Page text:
Pacheco Pass

Even though I’m from north Louisiana (about 140 feet above sea level), I’m familiar with the term pass (as it relates to roads and not grades).

Pacheco Pass (Source: Wikipedia)

This weekend I drove up to Modesto in the Central Valley and took the Pacheco Pass.

I’d barely noticed the hills when I rode up with my friend a month or so ago, so wasn’t too concerned.

Until I was.

My lane had a big dip in it, which caused a brief moment of panic.

And by brief, I mean brief in the sense that the universe is a gazillion years old and the 40 minutes it took me to get back to flat ground is just a blink of a cosmic eye.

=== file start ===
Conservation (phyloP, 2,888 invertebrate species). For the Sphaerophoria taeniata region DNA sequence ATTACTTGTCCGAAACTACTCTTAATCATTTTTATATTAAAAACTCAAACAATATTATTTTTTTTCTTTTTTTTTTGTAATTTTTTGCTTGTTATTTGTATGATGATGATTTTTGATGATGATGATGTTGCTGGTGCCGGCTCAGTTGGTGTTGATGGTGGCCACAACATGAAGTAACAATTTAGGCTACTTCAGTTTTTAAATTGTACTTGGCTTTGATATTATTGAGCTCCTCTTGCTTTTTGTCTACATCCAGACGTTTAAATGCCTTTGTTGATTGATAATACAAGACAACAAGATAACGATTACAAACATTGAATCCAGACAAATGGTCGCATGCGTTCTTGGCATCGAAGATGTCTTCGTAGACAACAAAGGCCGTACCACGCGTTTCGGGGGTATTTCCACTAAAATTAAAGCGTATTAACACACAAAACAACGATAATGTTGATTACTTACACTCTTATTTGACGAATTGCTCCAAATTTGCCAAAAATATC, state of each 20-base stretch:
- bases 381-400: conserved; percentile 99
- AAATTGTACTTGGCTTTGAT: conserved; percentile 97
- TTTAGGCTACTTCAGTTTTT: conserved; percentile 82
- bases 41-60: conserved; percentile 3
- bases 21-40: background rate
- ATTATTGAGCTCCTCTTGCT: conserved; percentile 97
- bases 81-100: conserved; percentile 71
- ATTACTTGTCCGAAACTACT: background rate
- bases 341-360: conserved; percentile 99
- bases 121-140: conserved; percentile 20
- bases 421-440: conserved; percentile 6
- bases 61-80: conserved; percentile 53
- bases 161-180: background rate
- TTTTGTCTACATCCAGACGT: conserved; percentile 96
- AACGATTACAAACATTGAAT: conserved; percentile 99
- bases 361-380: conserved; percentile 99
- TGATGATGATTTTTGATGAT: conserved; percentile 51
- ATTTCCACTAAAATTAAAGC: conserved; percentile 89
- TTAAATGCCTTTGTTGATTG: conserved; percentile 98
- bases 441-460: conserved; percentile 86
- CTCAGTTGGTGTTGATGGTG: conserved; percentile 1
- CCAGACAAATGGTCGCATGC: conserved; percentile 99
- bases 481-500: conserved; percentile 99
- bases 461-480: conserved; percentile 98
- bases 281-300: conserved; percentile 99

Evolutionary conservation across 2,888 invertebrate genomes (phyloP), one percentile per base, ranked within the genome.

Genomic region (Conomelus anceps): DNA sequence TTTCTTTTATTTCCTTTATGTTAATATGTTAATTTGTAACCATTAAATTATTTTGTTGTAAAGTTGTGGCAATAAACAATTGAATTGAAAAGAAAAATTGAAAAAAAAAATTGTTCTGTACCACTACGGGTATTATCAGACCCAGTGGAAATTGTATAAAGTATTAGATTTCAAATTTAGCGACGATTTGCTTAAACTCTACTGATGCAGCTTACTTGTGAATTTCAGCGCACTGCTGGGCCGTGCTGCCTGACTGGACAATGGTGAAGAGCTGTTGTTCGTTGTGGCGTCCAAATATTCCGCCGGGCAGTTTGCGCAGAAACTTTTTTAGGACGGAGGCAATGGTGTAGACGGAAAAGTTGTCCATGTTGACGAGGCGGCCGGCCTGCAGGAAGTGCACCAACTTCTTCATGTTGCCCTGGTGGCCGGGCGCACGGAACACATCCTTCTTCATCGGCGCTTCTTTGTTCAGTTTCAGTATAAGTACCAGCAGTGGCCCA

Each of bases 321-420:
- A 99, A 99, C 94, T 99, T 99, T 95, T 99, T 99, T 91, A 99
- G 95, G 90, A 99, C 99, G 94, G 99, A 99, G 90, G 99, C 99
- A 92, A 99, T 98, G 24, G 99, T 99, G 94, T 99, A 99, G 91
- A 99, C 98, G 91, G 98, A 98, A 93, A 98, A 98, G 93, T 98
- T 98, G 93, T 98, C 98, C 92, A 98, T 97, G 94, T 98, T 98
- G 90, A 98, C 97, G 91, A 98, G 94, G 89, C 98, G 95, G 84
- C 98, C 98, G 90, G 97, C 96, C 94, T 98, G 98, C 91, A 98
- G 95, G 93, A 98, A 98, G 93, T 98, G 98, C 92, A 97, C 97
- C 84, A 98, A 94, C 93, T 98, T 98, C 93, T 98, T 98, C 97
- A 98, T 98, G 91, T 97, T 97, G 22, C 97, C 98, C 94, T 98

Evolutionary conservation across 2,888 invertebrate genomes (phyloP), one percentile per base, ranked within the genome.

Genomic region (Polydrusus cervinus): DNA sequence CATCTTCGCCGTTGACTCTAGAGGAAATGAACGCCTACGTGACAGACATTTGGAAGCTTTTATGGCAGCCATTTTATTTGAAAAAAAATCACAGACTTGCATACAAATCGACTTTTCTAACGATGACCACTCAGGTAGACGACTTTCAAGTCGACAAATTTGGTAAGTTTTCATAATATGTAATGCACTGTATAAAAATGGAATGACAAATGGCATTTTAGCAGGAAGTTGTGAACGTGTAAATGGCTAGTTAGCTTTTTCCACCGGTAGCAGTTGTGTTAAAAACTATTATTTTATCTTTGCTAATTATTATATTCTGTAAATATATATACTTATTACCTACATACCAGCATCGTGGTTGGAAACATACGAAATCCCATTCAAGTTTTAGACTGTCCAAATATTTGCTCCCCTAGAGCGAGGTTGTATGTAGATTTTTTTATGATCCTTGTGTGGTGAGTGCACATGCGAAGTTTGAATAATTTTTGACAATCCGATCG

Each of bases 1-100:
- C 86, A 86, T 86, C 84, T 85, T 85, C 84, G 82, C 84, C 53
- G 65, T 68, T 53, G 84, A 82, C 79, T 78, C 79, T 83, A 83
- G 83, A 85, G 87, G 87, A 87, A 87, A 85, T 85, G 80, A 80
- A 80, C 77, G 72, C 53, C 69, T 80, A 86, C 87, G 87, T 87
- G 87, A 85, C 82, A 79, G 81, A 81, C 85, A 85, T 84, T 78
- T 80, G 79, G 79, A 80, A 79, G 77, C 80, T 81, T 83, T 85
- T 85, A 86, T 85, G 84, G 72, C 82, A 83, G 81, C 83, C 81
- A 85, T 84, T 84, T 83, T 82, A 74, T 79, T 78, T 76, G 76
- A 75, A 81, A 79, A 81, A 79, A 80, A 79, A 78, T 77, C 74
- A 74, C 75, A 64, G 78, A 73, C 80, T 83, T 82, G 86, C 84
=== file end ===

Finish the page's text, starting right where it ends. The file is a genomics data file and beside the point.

This pass is through the Diablo mountains. Coincidence? I think not.

https://www.dangerousroads.org/haunted-roads/4358-pacheco-pass.html

It’s haunted. The damn road is haunted. There’s a book about it.

Available on Amazon for the curious.

Maybe I’m sensitive to the energetic residue of the numerous fatal crashes on the road.

Maybe I’m a flatlander who’s unsettled by the nearness of cliffs and the ease with which a person hurtling down a mountain at 65 mph might find herself offroading into a canyon.

Maybe I’m unnerved by sketchy roads and distracted drivers.

And maybe, just maybe, it’s all of the above.

Don’t worry Mom. I made it back. In one piece.

About Laura Alford, PhD

I'm a recent graduate of LSU (PhD in Accounting). In addition to academic research, I also write fiction on Tuesday nights with the Asilomar Writers.
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